Talking Drums

The West African News Magazine

Music And Arts Scene

African Records Review

By Kwabena Asamoah

SIR VICTOR UWAIFO: No Palava- Delicate Lover' (POLYDOR POLP) 'No Palava' 'Abana' 'Khaki Nobi Leather/Delicate Lover' 'Take This Message To My Darling' 'Come Into My Life Jejeje'

Hi-life music which spread across into Nigeria from Ghana has also seen changes and Sir Victor Uwaifo is one artiste who has made such an impact on the scene that his name is still intact with his first hits: 'Joromi' and 'Guitar Boy'. Many musicians of his age (born in 1941) have fallen by the wayside but Uwaifo continues to re-sound with 'Abana' and 'Come Into My Life Jejeje'. Even the Nigerian Civil War could not split his sounds.

Juju music does not appear to sustain the enthusiasm which was associated with it in the West. The interest generated has therefore waned down recently but punters are wondering whether hi-life could re- assert itself. Victor Uwaifo belongs to the old guards but has the tenacity to offer some ray of hope against an army of younger boys like George Darko and Kantata - all from Ghana.

Sir Victor Uwaifo attempts to infuse some new sounds in 'No Palava' and 'Khaki Nobi Leather' but he succeeds better in his real hi-life with 'Abana' and 'Come Into My Life Jejeje' - tunes which would make every hi-life lover itch with the desire to express himself on the floor.

The only missing element on this album is Sir Victor's magic guitars which made him to the top with 'Joromi' and 'Guitar Boy'. That might stem from the fact that he might want to give some of the spotlight to his musicians.

The guitar might be missing but the female back-up chorus (springing from the sweet voices of Osayame Uwaifo, Mabel Ezekoka and Christy Odita) would make any Ghanaian group envious. 'Take This Message To My Darling' and 'Come Into My Life Jejeje' will definitely please those who put emphasis on voices. I would be converted this time and the hi-life-based sounds are enticing.

TONY ALLEN WITH AFROBEAT 2000: 'Nepa' (EARTHWORKS MWKS 3001) 'N.E.P.A. (Never Expect Power Always) 'Nepa Dance Dub'/'When One Road Close (Another One Go Open) Road Close Dance Dub'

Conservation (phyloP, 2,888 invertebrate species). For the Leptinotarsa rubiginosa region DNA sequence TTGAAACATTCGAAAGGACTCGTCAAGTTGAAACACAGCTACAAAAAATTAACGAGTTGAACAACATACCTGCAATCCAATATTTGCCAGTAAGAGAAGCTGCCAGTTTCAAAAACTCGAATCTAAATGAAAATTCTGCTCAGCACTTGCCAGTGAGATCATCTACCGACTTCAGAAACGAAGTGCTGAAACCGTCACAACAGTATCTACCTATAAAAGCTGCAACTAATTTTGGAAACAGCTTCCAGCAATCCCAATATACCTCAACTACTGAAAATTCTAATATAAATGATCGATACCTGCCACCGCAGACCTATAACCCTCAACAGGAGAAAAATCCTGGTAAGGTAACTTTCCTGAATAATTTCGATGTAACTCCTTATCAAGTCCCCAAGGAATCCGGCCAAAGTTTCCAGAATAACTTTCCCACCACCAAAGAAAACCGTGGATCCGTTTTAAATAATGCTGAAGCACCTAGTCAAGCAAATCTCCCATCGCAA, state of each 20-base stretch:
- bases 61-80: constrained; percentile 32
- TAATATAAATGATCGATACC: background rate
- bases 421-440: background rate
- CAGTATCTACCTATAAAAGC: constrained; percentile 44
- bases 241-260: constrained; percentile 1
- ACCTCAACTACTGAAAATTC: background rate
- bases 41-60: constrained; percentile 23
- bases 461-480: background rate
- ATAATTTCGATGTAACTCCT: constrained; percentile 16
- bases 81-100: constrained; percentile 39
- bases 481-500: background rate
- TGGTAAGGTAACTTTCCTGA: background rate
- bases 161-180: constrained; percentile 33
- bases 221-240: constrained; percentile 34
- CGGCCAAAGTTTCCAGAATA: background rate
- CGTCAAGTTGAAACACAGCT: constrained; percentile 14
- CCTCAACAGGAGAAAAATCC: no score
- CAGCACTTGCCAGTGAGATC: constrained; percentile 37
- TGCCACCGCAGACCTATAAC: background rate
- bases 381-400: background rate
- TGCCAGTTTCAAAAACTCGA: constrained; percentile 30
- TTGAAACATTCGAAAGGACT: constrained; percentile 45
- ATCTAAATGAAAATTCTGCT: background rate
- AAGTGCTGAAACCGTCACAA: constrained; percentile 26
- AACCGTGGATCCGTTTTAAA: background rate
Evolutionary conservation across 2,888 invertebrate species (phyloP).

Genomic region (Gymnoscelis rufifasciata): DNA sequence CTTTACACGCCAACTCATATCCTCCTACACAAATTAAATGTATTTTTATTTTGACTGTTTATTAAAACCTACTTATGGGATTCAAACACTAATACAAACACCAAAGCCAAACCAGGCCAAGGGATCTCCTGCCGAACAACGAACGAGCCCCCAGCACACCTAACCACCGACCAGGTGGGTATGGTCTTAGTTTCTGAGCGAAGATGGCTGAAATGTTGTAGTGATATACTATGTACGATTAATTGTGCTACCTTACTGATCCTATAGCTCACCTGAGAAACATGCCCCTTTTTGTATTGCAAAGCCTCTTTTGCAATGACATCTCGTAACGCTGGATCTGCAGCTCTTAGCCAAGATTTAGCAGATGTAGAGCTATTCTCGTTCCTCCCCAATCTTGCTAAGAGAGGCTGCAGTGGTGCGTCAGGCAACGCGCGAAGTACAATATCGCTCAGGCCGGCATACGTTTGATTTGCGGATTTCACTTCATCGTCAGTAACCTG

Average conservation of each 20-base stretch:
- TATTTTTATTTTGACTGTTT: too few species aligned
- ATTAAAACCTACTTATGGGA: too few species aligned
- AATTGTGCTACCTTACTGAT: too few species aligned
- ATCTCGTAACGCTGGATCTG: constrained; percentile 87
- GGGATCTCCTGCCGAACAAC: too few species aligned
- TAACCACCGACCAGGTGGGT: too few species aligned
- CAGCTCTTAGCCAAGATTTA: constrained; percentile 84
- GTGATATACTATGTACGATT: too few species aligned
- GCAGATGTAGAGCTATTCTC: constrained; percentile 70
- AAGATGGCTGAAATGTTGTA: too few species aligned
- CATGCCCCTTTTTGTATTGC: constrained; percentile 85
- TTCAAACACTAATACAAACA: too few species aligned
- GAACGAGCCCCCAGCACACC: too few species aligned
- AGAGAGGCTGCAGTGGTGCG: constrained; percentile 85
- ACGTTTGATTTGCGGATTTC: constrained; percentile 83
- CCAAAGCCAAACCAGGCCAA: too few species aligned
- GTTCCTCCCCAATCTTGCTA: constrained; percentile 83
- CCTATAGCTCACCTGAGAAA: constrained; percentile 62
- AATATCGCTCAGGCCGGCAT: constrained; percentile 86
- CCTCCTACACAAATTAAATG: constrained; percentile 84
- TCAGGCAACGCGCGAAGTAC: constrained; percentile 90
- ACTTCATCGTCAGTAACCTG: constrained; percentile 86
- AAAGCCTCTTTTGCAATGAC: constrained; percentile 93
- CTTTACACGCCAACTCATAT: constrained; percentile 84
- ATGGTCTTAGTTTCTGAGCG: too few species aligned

Having been with Fela Anikulapo Kuti, the Afrobeat king now languishing in Nigerian jail for currency offence, for close to 14 years as drummer, Tony Allen now promises to present a new form of Afro beat. This debut mini series is a good example of what Allen has in store for Afro beat fans who would agree that the music of Africa '70 has been flat for some time now.

Apart from using studio gadgets to the brim, Tony Allen also continues with dance dub versions of the two sides. 'N.E.P.A.' is a ridicule of the Nigerian Electric Power Authority for floor. their constant power cuts. You would agree with him if you have ever been to Lagos. Allen employs various instruments to construct his power of rhythm that is more likely to sustain dancers' feet. The keyboards infuse sensation into the horns arrangements while the percussion drives home the support.

Side B is even more interesting. "If you close one door another one will open" that's what Tony Allen says. Candido and Victor Addis are not Fela but they communicate well enough to have their own identity. The horns riffs present superlative contours on to Tony Allen's music which promises to be the attraction of the years to come, especially as people talk of the failure of juju music to catch on commercially. When one road close, another one go open, indeed.

FIDELE ZIZI: 'Ma Musique A Moi (AFRO RYTHMES AR 0984) 'Ma Musique A Moi' 'Adivina'/'Papi Mwana Nketo' 'Un Ouvrier Qualifié'

More than two years' rest after various hit songs including 'Maguy Cherie', Fidele Zizi has returned with an album which seems likely to remain in the top bracket of the African charts in both Paris and London for a time. 'Ma Musique A Moi Delicate Lover is the culmination of a period of research which has been aptly rewarded.

The title track 'Ma Musiqu Moi' is a strong fusion of Congolese and Caribbean rhythms that promise to appeal to a wider audience. Few Congolese and Zairean musicians tried this concoction with success but Zizi has gone further than most of them. The 'guitar gang' of Master Rigo, Gerard Kimbolo and Du Sebe have combined to give a warm feel to what sounds like a percussive sound. Aside the beautiful vocals and conga work, Priso's sax solo fulfils a nice dream of the dancer.

It is difficult to find any defect or disappointment in this album. The music is well produced as you would find through your loudspeaker. 'Adivina' swings into action with the guitar works half-way through track, a feel which never ends when your legs give off.

The B-side is no exception. Mwana Nketo' and 'Un Ouvrier Qualifié' are equally strong as materials and have various mom when the guitarists fashion skilful and ingenious displays hornsmen also contribute effective a music which belongs to the dance floor

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